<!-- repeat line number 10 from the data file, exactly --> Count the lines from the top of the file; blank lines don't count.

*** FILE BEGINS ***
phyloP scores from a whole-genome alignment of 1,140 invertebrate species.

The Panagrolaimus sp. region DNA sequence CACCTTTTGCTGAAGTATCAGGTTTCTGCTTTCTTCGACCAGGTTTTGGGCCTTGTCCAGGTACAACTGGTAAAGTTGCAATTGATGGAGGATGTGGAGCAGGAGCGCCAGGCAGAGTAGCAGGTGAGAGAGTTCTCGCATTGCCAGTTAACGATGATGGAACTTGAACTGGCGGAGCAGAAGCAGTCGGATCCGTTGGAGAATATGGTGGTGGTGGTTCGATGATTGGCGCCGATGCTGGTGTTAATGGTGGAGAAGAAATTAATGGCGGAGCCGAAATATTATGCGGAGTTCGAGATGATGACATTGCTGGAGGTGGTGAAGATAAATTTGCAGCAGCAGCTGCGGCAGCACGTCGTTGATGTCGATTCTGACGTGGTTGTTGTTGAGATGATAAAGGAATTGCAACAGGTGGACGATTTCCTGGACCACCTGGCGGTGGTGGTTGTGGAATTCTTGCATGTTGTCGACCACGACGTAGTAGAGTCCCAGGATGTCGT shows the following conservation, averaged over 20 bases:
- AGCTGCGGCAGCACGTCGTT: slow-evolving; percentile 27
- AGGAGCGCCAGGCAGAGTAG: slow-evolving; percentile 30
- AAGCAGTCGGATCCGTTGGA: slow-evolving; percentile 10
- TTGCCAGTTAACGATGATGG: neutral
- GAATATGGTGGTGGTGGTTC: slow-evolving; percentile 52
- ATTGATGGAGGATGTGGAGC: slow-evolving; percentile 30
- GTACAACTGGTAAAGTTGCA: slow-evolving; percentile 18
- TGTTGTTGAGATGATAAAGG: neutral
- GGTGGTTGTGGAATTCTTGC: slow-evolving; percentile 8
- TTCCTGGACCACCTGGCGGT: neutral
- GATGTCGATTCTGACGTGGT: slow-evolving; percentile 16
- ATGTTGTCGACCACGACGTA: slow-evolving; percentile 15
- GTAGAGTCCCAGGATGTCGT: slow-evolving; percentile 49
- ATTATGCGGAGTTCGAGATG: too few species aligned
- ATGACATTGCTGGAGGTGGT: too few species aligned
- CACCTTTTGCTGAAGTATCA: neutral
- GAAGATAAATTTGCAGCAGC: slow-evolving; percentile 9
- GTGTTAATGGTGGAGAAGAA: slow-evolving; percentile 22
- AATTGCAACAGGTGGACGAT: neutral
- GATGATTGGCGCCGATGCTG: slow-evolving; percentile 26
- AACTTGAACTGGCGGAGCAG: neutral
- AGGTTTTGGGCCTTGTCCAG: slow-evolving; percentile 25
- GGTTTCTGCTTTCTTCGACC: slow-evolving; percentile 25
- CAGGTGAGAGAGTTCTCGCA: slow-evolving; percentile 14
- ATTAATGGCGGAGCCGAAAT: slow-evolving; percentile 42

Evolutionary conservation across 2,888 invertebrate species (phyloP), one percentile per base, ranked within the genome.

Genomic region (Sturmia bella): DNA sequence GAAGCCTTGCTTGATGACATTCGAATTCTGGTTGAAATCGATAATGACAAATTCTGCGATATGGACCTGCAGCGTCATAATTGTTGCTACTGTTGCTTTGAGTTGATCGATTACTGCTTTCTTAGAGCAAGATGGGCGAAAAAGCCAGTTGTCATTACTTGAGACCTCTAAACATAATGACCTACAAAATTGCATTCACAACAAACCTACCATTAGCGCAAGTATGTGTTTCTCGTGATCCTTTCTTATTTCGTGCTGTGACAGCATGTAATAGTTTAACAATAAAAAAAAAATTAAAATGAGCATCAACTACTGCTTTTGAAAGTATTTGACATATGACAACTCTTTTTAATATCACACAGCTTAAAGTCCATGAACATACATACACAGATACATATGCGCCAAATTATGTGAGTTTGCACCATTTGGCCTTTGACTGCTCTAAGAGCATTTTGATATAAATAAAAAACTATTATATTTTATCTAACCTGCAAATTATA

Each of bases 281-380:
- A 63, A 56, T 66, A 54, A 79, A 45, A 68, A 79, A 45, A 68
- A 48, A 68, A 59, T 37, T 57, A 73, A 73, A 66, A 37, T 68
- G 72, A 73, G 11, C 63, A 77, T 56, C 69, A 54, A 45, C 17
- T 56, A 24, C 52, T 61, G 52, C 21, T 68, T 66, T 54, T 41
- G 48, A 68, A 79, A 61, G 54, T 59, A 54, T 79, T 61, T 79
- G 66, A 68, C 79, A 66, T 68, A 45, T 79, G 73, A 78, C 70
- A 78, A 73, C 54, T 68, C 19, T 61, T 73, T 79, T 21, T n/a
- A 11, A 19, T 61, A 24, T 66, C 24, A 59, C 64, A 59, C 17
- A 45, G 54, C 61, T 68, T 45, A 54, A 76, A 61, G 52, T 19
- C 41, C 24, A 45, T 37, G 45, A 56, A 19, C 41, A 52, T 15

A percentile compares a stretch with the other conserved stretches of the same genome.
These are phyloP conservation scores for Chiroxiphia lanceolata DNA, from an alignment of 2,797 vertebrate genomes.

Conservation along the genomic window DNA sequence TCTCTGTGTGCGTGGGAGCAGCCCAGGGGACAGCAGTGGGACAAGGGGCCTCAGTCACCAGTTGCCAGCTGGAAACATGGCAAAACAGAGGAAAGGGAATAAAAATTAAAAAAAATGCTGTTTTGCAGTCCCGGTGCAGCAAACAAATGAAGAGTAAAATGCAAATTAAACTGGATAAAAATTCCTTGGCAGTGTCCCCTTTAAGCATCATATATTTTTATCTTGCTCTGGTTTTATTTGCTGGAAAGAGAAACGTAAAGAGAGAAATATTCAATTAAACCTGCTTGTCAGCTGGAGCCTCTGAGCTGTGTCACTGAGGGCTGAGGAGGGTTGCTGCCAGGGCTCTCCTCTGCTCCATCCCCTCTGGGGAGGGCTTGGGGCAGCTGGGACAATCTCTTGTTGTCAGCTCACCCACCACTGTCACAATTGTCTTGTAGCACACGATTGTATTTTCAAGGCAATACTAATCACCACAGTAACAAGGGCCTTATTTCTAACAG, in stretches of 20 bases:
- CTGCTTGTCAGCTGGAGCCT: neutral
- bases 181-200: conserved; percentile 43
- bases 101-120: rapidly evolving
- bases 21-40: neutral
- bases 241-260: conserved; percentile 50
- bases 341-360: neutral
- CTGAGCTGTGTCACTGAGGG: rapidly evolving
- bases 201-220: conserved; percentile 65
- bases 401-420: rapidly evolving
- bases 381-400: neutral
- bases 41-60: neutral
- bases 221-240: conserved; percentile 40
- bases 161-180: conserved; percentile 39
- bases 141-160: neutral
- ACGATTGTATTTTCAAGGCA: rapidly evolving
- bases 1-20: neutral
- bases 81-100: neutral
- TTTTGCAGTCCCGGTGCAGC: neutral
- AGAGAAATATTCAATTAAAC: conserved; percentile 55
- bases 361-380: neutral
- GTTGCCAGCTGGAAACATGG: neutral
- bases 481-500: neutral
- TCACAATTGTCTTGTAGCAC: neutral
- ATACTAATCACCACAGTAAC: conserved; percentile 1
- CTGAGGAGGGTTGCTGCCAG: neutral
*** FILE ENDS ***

- TGTTGTTGAGATGATAAAGG: neutral